That's the idea, anyway. In reality a limited field holds limited appeal because it increases the likelihood that one hot player will run away with the tournament. It happened last year with Woods, but a mere mortal also could run away and hide with only 29 other guys chasing him. (A total of 315 players started the U.S. Amateur on Monday.)Of course if there was a true playoff and daily eliminations at East Lake it wouldn't be so dull, would it?
Perhaps the FedEx champion won't be determined until the back nine on Sunday of the Tour Championship. That would be nice, but the rules are complicated. The Tour has arbitrarily narrowed the gap between players to start the playoffs, from 1,000 to 500 points. Every player who makes the cut at the Barclays will get 2,000 more points than he would have last year. This is meant to create more volatility up and down the standings.And if you had daily eliminations you would...oh continue on Cameron:
The Amateur is simple. Two guys go into a match, and only one lives to play another day, sometimes after a wild momentum swing or five, which is typical of match play.
Meanwhile the FedEx Cup remains a play for relevance via monetization and marketing, which looks especially silly every other year, when top players are more concerned about playing for God and country at the Ryder Cup.
"The 30-man field at the 2007 Tour Championship? It included just three names who didn't start the playoffs within the top 30."
Which word do you think we've heard more of this week: tweak or volatility?
Jim McCabe notes both in an item we'll definitely want to review once the playoff excitement has died down.
The system has been tweaked since its 2007 debut. What is more apparent than last year is a more volatile nature to the points distribution. For instance, last year only two players outside the top 120 played well enough at The Barclays to earn their way to the DBC and only two from outside the top 70 got spots into the BMW. The 30-man field at the 2007 Tour Championship? It included just three names who didn't start the playoffs within the top 30.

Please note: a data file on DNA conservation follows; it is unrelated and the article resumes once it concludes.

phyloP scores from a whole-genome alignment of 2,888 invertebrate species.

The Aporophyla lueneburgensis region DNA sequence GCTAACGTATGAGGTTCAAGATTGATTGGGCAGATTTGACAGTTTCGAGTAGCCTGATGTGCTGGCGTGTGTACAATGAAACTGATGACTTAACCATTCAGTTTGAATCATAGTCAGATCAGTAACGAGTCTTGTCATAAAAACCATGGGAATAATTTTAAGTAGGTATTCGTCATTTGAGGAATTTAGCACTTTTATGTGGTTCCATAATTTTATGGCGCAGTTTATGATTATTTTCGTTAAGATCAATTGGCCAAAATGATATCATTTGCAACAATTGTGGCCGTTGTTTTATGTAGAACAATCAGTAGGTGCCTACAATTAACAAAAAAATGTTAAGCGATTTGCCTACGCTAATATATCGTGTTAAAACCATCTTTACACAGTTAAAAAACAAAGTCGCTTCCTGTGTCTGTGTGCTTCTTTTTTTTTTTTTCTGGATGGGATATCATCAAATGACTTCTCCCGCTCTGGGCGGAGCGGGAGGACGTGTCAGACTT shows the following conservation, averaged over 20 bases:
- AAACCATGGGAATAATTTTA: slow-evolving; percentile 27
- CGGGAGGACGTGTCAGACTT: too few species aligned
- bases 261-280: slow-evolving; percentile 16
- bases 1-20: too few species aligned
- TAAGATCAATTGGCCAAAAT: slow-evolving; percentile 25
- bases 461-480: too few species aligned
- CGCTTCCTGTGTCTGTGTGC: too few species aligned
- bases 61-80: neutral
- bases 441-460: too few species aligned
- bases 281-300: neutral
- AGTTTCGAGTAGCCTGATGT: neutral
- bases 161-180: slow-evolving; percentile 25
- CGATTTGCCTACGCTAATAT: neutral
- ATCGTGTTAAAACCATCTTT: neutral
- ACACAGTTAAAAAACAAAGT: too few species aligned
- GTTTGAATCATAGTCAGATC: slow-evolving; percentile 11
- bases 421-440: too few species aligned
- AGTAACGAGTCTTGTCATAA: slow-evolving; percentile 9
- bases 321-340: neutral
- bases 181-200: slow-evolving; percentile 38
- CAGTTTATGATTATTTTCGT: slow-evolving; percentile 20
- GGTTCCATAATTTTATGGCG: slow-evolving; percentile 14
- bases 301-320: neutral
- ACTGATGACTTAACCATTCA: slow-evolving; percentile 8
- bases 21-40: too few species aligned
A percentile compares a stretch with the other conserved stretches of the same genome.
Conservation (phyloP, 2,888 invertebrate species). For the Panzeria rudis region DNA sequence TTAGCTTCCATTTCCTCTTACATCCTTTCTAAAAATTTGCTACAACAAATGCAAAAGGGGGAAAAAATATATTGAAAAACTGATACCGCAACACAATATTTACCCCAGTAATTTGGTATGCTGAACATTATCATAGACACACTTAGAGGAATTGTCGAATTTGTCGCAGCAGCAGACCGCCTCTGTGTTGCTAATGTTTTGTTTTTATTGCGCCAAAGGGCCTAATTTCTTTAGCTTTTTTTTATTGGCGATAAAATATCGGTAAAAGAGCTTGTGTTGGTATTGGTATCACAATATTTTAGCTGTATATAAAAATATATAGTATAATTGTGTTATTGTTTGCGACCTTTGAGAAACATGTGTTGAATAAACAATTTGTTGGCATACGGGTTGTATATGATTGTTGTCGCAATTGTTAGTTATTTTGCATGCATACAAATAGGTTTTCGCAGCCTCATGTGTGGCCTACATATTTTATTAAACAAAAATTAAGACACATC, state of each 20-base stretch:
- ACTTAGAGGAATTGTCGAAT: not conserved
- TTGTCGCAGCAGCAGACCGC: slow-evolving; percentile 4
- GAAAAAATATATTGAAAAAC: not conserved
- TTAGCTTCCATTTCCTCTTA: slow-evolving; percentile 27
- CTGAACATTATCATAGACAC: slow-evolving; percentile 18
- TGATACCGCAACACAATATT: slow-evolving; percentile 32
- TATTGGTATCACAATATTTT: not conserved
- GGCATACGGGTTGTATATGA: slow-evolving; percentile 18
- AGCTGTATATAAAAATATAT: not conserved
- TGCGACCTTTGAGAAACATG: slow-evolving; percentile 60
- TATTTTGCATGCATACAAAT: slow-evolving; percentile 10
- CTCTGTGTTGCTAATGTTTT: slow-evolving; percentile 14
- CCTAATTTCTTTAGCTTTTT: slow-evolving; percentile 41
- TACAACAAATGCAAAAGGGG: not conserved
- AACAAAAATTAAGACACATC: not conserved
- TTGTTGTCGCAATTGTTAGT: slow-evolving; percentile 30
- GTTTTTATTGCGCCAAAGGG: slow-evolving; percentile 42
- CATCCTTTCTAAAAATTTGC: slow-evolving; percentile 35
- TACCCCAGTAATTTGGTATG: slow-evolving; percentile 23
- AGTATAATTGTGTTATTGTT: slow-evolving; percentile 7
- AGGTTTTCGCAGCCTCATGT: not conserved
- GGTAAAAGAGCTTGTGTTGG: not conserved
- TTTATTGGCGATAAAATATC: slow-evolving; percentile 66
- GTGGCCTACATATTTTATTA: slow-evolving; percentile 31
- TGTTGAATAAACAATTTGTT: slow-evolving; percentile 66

The Golfweek staff does a nice job of summing up the 3rd round NCAA Summer Match Play U.S. Amateur Championship.
I haven't watched a second, any thoughts? I can only take the sod-farm look of Pinehurst No. 2 in small doses. It's a shame to see all of that turf on such a sandy site, but hey, they've got herds to move through in under 5 hours.
And they wonder why it's slipping in most of the rankings...
Thanks to reader Steven T. for Bill Huffman's look at the struggles of FBR, title sponsor for the PGA Tour's Scottsdale stop. Huffman leads with this:
With America's financial sector struggling mightily, it is significant to note that 15 of 37 PGA Tour regular-season events - major championships and fall season excluded - are sponsored by banks or investment firms.
That's approximately 40 percent of the primary-event sponsors.
And this is not good for an overpaid VP who wants to be the next severely overpaid Commish:
Rick George, the executive vice president and chief of operations for the PGA Tour, responded: "We're planning to have another great FBR Open again next year."
Asked if the PGA Tour was aware of FBR's financial struggles, George, who took over his new duties just a few months ago, said: "No, I'm not in tune with that."